The Low Down On Green Living
February 25th, 2008
Recently I had the good fortune to interview Jonathan and Mary Jo Davis, co-founders of Davis Studio Architecture + Design and the new line of modular houses, pieceHomes. They have been working in the sustainable architecture field for many years, and have recently launched pieceHomes as a new venture.
Q. How did you get into green architectural design?
Jonathan: The first house I designed –right after college– was in Shreveport, LA. It was a custom home and a really a green home. It was located on a lakefront, so it was designed to be raised up for flooding, sited to take advantage of the views of the lake, and we carefully surveyed the trees and sited the house to save as many as we could. We incorporated solar hot water panels, geo-thermal wells for heating and cooling, heat-recovery units behind the fireplaces, into the design, as well as a self-contained sewage treatment plant that put out pure water right at the lakefront. We also used recycled brick throughout the house.
I was also into camping, being outdoors, and sailing….it all tied together and made sense. After grad school I went to work for Frank Gehry….we did a building for a utility company over in Germany that was a showcase for green technologies… I was very much involved in that building. After leaving Gehry, I completed many projects with recycled materials and sustainable systems. These elements have always been part of my palette. And six years ago when Mary Jo and I met and started Davis Studio A+D, we made this our mission. We design for sustainability and we educate our clients about sustainability.
Mary Jo: Two years ago we built our own house and we wanted to use our house as a showcase to show clients that you could build it green and build it affordably. And now it is a prototype for our pieceHomes concept.
Q: Great—please tell us a bit more about the genesis of pieceHomes and where it is heading.
Jonathan: Through interactions with a client of ours several years back we were working through some ideas related to modular homes. We were interested, but we weren’t ready to try to break into the market. Prefab is a huge industry—especially on the East Coast—so to break into that market isn’t easy. But as we designed and built our own house we started to work with these modular concepts more. Then at West Coast Green we met Tim Schmidt who is the CEO of XtremeHomes. He was starting a new factory that builds green homes….and they are very flexible about what they will build. They will basically build a custom home in a factory—or 20 versions of a house, in modular pieces. So when we saw that they could provide the flexibility that we were looking for, we decided to move forward with pieceHomes. From their factory location, we’ll be able to serve the West Coast. Interestingly though, we’re seeing huge demand on the East Coast…particularly in North and South Carolina. It’s amazing. I never would have predicted it. That’s a market that has surprised us…and we’ll have to figure out how to serve it.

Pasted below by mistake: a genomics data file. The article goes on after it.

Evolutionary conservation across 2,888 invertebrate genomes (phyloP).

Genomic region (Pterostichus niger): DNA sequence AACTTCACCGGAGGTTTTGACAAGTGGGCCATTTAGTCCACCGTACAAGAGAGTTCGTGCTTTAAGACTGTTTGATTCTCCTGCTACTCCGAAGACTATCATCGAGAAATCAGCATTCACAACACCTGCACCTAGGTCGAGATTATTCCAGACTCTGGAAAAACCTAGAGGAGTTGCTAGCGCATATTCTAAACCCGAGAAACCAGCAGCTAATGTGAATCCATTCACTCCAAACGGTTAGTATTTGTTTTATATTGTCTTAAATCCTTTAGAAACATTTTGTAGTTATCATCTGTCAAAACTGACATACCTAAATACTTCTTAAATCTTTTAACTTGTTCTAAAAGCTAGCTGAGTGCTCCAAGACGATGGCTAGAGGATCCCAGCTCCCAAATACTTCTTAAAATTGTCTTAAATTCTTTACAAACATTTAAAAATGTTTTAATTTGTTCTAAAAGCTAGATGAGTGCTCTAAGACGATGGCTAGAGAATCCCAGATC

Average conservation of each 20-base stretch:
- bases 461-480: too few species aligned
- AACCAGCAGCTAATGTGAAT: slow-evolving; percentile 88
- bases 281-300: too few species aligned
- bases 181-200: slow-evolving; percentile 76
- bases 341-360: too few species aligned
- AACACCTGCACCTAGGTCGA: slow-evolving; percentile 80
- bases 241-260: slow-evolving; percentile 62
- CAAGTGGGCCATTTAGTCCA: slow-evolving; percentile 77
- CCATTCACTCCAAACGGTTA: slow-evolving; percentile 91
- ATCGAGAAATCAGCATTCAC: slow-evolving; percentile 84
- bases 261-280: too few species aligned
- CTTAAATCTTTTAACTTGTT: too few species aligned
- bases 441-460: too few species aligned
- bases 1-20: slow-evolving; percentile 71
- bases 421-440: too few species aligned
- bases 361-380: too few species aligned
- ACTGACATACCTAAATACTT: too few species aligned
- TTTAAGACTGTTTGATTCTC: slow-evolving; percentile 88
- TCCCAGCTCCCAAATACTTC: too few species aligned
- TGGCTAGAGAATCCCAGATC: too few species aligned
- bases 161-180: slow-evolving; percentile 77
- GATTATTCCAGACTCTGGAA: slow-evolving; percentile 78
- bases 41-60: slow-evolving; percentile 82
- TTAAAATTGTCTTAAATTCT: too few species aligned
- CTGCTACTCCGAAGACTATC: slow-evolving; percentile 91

What’s interesting to us—we’re a small architecture firm and all of a sudden we come out with this line of factory-built homes and we’ve gotten exposure all over the world. We’re on peoples’ radar, which we never would have been able to do as a small architecture firm. It exciting but it also presents some challenges for us. We’re used to dealing with clients on a one-to-one basis, and now we have so many people coming to us on the modular front. It’s a different way of doing business. And we’re having to having to adjust our practices to meet the demand.
Mary Jo: I’m excited because off-site built has the potential to change the entire architecture industry. Home building has essentially not changed in centuries…but this is a real departure. Prefab could bring architecture to so many more people. We love that aspect of it.